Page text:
Salmon Season Just Around The Corner

Santa Cruz - Santa Cruz, CA

Photo Credit: Courtesy of Let's Go Fishing Radio Show

by Allen Bushnell

It’s hard to believe, but here we are in the month of March already. And, that means salmon season is just around the corner. The California Department of Fish and Wildlife has not yet announced an opening day for the 2020 Ocean Salmon Season, but it’s likely to open on the first weekend in April. The routine behind that decision includes meetings of the National Marine Fisheries Service, Pacific Fisheries Management Council, California Fish and Wildlife Commission, as well as the the CDFW. Further meetings scheduled for April will include final decisions regarding seasons and regulations for the 2020 season.

In the CDFW newsletter from February 27, the Department announced, “The 2020 ocean abundance projection for Sacramento River fall Chinook (SRFC), a main salmon stock harvested in California waters, is estimated at 473,200 adult salmon, higher than the 2019 forecasts. The Klamath River fall Chinook (KRFC) abundance forecast of 186,600 adult salmon is lower than the 2019 forecast and will likely result in reduced fishing opportunity in the areas north of Pt. Arena.”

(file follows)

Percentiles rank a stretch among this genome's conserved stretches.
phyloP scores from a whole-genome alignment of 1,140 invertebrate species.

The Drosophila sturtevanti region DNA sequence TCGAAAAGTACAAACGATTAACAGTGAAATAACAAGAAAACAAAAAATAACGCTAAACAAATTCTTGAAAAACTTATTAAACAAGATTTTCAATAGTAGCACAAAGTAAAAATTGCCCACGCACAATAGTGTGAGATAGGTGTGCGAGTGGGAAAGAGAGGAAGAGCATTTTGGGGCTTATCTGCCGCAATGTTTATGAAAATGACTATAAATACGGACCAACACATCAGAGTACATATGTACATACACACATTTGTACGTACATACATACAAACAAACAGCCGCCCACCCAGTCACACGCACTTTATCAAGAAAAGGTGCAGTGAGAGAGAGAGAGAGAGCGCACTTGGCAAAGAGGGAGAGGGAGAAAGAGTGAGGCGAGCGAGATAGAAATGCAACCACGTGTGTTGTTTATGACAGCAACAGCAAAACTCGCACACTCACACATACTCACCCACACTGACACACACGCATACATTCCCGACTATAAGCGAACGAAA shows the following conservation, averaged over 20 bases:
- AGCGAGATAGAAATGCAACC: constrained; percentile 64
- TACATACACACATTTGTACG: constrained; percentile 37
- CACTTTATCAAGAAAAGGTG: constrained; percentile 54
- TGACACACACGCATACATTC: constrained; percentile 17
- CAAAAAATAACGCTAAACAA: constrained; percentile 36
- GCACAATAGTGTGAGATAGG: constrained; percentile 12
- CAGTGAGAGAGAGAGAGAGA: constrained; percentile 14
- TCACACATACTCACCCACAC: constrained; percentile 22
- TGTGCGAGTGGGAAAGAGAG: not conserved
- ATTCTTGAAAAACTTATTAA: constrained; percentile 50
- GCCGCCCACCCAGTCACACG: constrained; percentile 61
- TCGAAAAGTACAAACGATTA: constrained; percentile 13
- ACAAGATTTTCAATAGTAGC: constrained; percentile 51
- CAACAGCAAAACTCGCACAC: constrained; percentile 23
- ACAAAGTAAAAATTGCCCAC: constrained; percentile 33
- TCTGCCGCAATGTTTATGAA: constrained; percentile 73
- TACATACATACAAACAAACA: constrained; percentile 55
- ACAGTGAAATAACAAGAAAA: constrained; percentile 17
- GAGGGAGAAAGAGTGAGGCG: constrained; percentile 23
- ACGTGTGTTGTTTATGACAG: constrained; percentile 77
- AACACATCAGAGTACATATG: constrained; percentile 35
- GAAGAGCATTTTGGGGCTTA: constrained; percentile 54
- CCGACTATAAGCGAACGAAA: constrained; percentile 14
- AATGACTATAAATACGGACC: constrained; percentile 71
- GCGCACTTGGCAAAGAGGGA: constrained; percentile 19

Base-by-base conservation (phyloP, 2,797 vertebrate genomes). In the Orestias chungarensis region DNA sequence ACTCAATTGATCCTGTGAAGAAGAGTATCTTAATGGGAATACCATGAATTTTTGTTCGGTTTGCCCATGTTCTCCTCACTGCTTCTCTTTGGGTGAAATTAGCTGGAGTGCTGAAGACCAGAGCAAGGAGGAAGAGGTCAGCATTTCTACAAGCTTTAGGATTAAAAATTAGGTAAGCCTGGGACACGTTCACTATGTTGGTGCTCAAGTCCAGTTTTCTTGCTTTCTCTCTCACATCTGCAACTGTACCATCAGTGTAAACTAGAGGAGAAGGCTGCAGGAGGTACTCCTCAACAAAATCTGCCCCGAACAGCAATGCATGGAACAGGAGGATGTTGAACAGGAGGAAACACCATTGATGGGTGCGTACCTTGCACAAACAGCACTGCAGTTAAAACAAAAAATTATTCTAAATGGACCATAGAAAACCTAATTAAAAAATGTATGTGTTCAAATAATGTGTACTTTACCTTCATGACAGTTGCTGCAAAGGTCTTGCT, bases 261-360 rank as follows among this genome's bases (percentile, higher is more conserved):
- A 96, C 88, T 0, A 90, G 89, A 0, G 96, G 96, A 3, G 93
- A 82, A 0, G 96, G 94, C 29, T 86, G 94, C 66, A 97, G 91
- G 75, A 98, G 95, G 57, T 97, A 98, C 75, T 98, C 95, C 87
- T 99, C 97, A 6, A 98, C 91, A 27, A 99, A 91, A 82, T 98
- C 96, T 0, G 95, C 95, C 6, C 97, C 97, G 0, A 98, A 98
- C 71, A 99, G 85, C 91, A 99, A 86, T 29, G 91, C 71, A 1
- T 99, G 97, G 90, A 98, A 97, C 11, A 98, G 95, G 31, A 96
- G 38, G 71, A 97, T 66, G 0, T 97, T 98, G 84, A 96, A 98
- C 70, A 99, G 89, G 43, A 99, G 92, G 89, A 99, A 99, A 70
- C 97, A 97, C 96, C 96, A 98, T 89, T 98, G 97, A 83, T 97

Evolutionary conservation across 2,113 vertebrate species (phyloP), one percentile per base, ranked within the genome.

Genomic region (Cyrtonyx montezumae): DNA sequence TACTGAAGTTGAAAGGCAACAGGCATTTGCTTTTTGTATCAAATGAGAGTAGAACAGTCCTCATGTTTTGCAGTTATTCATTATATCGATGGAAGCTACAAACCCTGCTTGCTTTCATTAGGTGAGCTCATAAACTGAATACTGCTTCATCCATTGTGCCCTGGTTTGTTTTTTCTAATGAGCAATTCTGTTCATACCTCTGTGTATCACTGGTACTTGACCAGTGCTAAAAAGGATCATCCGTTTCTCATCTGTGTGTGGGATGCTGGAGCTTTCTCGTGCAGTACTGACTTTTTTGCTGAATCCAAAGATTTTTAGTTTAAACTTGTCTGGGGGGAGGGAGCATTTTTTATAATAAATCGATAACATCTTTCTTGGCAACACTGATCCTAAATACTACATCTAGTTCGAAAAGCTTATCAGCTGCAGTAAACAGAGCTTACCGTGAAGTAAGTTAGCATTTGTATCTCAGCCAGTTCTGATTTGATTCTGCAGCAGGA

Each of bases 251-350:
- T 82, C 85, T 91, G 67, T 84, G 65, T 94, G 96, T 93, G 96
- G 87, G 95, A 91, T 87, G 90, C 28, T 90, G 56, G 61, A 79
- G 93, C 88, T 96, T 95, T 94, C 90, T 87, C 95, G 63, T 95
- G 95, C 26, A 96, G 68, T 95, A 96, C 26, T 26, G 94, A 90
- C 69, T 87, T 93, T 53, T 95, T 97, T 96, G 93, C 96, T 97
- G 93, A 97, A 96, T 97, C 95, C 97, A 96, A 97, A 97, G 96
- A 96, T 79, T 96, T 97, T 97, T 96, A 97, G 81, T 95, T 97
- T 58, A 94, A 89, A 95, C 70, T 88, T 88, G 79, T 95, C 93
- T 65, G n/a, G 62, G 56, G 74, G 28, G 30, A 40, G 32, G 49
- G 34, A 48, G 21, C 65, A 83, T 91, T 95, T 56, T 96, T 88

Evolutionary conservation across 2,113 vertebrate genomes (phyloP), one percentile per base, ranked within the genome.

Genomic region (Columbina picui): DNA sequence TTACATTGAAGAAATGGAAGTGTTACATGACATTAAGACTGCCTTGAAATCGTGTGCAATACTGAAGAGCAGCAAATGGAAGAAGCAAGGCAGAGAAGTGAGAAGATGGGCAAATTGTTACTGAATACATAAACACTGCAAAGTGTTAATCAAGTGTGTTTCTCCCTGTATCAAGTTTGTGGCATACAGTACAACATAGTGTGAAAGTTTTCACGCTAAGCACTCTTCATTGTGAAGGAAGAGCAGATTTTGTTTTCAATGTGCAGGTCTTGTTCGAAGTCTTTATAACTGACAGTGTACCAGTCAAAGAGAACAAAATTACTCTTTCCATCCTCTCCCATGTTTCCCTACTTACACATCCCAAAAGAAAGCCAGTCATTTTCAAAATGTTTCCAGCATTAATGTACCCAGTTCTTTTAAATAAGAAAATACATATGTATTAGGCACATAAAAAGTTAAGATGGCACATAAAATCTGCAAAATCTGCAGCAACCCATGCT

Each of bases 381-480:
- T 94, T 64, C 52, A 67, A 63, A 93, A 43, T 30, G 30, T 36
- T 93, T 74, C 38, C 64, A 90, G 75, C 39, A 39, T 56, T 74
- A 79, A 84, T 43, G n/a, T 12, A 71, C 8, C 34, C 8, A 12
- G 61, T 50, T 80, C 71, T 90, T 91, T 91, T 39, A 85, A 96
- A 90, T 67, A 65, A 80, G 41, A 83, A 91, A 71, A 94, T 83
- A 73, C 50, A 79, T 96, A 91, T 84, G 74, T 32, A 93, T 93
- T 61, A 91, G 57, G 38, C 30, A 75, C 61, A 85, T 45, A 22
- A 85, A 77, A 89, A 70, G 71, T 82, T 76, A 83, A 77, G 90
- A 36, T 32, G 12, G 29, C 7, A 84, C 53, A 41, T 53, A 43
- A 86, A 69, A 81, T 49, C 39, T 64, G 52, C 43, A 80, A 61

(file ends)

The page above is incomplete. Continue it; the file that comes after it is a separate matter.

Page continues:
Now, with a month to go, is a very good time to start maintenance on your boat, check safety items and equipment, and make sure your gear is in good order to start trolling at the season opener. This time of year, charter skippers in Monterey Bay often report unintended bycatch of king salmon, prior to the season opening. The fish are out there, they will even chomp on sabiki rigs as anglers pursue sand dabs! As difficult as it may be, anglers must release any and all salmon unharmed when caught out of season. Best practice is to conduct the release without netting the salmon, or removing the fish from the water.

We did not receive any surfperch reports this week, which may be an artifact of local anglers protecting their “hot spots” in preparation for the Sand Crab Classic Derby, scheduled for Saturday March 14. The beaches south of Aptos, and stretching round the Bay to Monterey have been producing steadily the past few months. Most common are barred, calico and walleye perch from the beaches. Look for structure, and try another beach if your first stop does not produce fish. The Pajaro and Salinas Rivermouths are still holding stripers as well, so pack a few plugs in your kit, just in case. North Coast headlands and Pacific Grove/Carmel rocky shores remain a good bet for big rubberlip, black or striped perch.

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